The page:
Elena’s L’Etoile,

by Anita Pati - Friday November 26, 2010 3:25 pm

30 Charlotte Street, London, W1T 2NG

Andreas, the manager of Elena’s L’Etoile, is chuckling most mischievously. We’re in one of the 100-year old French bistro’s private dining salons gazing at naughty photos of books. Ooh la la! The rooms are all stacked on top of each other in a charming towering Georgian townhouse in Charlotte Street. Peek into a room here, there’s a hushed group of men in suits. Another salon, another floor, there pose a gang of media workers. But it’s the photos of the sexy books that mimic bookshelves tickling Andreas: 101 Chocolate Sex Positions, The Happy Hooker’s Guide to Sex – all posing as respectable classics.

Elena’s L’Etoile, with its bistro charm, kicks out naughty frills and Frenchness like the can-can. Its eclectic and Art Deco decoration includes random brass wall inlays and two stained glass windows inserted in the ceiling. Pictures of actors and slebs – not all visitors – plaster the tobacco-coloured walls. Diners are respectable, good-humoured, full of bonhomie.

We were here to try its new kitchen team’s cooking, a stab at a new chapter in the establishment’s centenary. Tonight was a case of my companion’s dishes being head and shoulders better than mine, however.

T’s duck rillette was legendary, a real etoile. This shredded duck had been welded into a pear shape by slapping cold pork fat around it then sticking a bone into the top, a bit like a toffee apple. Its skin was saltily crisp, the meat oily and pertinent. Very excellent. I wasn’t as happy with my poached cod cheeks with pan-fried Black Forest ham, kale and sauce soubise. I couldn’t discern too much spiciness in the sauce, the kale was just kale and the cod, though well textured, wasn’t integrated into the dish.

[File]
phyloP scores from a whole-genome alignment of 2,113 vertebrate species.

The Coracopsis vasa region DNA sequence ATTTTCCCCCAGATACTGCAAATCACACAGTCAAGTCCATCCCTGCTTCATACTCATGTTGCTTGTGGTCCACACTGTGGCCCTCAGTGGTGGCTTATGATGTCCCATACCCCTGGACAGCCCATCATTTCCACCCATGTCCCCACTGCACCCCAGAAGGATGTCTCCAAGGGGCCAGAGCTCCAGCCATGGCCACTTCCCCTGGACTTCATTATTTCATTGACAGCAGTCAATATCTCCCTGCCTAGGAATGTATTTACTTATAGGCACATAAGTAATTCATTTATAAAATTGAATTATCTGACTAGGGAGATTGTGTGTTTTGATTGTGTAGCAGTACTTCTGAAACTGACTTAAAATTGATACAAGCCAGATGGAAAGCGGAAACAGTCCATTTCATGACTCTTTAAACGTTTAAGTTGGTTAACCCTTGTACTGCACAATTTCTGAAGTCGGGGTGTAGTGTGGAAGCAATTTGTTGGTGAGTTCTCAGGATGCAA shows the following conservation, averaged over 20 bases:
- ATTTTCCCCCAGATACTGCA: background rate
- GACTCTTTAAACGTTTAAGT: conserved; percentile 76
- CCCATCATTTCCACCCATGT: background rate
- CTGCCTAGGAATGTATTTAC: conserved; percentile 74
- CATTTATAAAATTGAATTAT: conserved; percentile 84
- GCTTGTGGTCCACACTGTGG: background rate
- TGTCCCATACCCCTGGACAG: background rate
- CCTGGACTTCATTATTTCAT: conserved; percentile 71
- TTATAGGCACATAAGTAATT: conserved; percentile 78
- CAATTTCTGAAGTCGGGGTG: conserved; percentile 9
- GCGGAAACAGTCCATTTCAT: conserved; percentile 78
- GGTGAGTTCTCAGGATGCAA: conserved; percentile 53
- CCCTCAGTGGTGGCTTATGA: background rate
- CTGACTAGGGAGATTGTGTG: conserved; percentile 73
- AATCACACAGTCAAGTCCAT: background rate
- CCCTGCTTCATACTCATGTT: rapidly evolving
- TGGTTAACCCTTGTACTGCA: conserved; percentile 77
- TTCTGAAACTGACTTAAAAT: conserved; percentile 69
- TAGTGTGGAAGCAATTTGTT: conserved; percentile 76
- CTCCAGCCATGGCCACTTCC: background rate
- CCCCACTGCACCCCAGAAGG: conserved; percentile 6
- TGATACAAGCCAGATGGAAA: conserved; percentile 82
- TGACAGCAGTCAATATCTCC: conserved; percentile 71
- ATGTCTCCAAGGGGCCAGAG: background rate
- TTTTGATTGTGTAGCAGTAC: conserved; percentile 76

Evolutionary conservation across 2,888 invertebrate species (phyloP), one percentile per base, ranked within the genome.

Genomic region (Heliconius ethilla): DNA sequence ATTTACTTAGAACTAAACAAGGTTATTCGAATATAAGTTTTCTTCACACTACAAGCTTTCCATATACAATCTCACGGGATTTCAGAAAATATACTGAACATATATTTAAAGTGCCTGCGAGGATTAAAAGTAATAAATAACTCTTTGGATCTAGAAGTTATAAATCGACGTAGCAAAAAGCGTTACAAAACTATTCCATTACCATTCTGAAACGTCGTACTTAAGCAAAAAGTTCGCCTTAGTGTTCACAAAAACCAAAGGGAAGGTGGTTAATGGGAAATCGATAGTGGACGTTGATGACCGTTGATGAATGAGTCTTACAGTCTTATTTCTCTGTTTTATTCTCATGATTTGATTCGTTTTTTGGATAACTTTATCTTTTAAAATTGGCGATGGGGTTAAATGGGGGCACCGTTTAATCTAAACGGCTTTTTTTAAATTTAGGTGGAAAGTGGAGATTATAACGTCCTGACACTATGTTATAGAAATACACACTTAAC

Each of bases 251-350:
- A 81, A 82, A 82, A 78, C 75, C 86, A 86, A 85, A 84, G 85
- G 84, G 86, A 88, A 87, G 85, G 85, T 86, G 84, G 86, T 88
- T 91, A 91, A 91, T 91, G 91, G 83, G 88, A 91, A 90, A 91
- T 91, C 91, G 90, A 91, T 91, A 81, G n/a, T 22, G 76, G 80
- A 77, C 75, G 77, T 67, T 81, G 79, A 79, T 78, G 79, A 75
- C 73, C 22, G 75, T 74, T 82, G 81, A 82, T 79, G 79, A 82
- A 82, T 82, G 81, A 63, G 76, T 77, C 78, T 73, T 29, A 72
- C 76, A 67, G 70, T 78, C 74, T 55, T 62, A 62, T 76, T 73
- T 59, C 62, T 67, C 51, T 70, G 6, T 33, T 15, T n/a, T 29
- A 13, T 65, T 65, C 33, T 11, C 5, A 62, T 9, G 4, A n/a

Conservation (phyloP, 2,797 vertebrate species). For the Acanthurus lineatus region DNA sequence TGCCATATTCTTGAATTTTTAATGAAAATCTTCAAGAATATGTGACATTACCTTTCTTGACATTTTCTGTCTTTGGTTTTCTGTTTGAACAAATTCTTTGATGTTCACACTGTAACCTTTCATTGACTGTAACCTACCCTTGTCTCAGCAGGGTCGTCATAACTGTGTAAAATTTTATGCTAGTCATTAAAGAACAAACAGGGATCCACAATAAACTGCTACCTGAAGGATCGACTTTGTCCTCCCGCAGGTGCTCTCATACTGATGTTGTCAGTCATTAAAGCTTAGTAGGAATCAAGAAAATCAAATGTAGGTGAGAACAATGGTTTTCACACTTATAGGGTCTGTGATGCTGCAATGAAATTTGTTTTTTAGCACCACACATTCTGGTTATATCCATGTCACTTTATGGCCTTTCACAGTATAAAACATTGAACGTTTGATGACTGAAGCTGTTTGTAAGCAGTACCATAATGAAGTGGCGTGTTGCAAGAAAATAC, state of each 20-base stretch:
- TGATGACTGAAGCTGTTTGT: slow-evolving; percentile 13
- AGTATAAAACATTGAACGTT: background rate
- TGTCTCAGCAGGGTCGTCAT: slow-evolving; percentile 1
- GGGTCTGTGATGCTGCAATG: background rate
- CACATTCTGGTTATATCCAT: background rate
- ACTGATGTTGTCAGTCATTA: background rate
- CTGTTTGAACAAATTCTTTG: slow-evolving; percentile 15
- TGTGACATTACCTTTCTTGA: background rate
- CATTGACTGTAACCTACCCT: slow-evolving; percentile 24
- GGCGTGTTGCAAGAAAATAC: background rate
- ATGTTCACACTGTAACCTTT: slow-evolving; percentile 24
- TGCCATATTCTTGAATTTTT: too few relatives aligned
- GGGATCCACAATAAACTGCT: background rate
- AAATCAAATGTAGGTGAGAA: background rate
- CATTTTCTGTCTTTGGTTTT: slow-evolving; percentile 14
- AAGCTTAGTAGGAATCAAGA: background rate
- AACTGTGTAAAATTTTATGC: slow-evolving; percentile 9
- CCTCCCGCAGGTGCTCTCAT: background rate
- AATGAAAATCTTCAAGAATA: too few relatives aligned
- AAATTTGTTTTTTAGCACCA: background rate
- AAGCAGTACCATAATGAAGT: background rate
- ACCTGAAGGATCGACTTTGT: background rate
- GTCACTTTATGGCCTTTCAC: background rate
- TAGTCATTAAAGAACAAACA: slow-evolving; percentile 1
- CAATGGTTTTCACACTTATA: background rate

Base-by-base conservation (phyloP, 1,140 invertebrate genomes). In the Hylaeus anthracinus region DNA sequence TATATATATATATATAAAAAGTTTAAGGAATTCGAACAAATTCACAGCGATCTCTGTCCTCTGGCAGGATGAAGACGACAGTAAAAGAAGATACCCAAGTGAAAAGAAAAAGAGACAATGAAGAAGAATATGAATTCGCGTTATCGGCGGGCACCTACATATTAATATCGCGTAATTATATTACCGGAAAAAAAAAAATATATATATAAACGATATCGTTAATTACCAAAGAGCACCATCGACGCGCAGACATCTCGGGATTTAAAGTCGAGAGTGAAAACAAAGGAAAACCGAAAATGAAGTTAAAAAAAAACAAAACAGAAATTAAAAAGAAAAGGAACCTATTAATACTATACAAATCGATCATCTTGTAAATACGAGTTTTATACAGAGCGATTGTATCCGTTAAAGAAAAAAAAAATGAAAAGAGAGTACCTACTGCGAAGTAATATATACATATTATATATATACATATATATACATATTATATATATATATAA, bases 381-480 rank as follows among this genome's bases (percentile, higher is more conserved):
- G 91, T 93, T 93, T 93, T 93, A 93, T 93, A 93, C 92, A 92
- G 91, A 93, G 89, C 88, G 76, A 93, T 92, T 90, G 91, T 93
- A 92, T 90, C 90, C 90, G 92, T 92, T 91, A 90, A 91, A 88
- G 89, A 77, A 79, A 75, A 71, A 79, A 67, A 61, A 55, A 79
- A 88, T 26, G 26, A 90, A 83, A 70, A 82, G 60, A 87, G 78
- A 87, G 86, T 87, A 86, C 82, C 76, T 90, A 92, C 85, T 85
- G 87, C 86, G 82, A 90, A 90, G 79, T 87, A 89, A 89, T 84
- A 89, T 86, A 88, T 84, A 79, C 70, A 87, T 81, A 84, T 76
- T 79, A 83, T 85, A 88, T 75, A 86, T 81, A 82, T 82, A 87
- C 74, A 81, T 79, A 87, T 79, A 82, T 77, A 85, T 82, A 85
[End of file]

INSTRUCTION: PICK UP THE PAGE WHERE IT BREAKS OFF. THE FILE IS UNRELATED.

My main was roast rump of lamb, ratatouille, onion confit, Anna potatoes, and rosemary pan juices. This was good. The ratatouille, which normally I dread as being the last home for courgettes, was rendered palatable by it being presented in a cube. No aubergine or courgette piece bigger than a pinhead and a surprisingly good foil for the lamb. The lamb was perfectly rare with a nice rib of fat flavour flowing through. They were set on a wafer-thin lining of potatoes, overlapping like a fan. A very thoughtful dish, in all. T’s braised pork belly & pan fried king scallop with Bramley apple mousseline, sautéed leeks, red wine jus was fine, standard, we disagreed on the crackling though, T wanting hard, me quite satisfied with the slight chewiness of it.

My puddings of iced apple parfait with apple puree, lime gel and almond praline was forgettable but T’s vanilla creme brulee was divine, really moussey and more creamy than gelatinous as crème brulees can often be.

The wine list, as would be expected, covers the French region well with a good range of Bordeaux, Burgundy and wines from the Rhone. There’s also a good spread of Italians. However, at minimum £5 a small glass, they’re not cheap. Come to think of it, my lamb main at almost £20 means that this hangout doesn’t quite have bistro prices. But what it does have is charm and a character lacking at other Charlotte Street venues. And hidden behind the courtesy and the napkins, there lurks a devilish sense of humour.

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